Twenty-five years ago this past August, the Swiss art-thrash band Coroner released their greatest album, Mental Vortex. From the cover (a manipulated still from Alfred Hitchcock‘s Psycho, showing a panicked Norman Bates) to the eight songs within—including a shockingly worthwhile cover of the Beatles‘ “I Want You (She’s So Heavy)”—the album was a potent artistic statement at a time when metal bands were still capable of making those on a regular basis. (Other notable heavy releases that year included Bolt Thrower‘s War Master, Death‘s Human, Dismember‘s Like an Ever Flowing Stream, Entombed‘s Clandestine, Fudge Tunnel‘s Hate Songs in E Minor, Morbid Angel‘s Blessed are the Sick, Motörhead‘s 1916, Prong‘s Prove You Wrong, Sepultura‘s Arise, Soundgarden‘s Badmotorfinger, Suffocation‘s Effigy of the Forgotten…and Metallica‘s self-titled “black album,” which was really a case unto itself.)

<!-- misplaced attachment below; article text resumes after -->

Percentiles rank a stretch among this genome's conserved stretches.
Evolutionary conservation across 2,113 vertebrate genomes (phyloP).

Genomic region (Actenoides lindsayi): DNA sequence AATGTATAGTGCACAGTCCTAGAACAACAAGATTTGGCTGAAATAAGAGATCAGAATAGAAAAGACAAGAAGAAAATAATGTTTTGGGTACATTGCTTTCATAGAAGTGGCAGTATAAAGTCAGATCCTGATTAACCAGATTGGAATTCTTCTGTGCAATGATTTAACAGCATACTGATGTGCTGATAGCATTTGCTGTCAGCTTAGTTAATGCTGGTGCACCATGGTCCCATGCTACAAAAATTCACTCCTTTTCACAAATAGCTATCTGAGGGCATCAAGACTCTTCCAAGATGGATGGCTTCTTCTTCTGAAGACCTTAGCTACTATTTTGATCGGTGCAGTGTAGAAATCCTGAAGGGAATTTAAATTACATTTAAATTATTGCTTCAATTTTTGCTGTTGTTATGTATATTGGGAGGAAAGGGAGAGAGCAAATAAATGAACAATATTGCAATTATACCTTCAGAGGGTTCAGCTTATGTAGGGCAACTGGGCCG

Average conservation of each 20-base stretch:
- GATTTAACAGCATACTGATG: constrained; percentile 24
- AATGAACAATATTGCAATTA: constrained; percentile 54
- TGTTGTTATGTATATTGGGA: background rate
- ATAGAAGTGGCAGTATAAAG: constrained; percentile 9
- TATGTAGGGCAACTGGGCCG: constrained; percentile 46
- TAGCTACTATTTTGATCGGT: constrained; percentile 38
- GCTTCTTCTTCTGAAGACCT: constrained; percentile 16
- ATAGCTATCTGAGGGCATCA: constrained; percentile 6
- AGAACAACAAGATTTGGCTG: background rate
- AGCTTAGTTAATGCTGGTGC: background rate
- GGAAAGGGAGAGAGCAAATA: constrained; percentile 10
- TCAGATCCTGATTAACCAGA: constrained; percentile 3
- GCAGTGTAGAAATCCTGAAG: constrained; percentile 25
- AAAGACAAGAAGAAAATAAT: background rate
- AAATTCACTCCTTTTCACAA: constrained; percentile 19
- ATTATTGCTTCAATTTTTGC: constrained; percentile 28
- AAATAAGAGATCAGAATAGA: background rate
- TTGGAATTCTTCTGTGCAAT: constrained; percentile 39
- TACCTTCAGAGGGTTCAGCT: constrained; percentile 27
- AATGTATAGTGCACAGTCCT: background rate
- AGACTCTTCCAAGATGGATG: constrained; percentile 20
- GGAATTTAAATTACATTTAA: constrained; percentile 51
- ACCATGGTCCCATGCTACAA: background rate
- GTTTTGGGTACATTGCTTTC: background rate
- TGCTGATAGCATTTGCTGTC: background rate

An embryonic version of Coroner existed as early as 1983, but it wasn’t until 1985 that the trio of drummer Markus Edelmann, bassist Ronald Broder, and guitarist Thomas Vetterli came together to record their first demo. (Since Edelmann and Vetterli had served as road crew for another, already more established Swiss band, Celtic Frost, that band’s frontman, Thomas Gabriel Fischer, sang on the demo. Afterward, Broder took the microphone.)

The trio’s first album, 1987’s R.I.P., showed little indication of where they’d end up. It begins with a haunting piano-and-synth intro that leans in the direction of Popol Vuh‘s soundtrack to Werner Herzog‘s Nosferatu. Intros have always been popular in metal, but young Coroner really liked them; R.I.P. has three, plus an outro. The first actual song, “Reborn Through Hate,” features blindingly fast thrash guitar and equally speedy, but clearly audible bass. Broder and Vetterli are a highly complementary team, but the bassist isn’t just following along—he’s doing his own thing. This is especially helpful when Vetterli launches into one of the Yngwie Malmsteen-esque classical-metal solos he was favoring at the time. Edelmann’s drums are soaked in reverb, creating a sound that’s more like a sustained rumble than the crisp thwacking the music demands, but he drives the other two hard.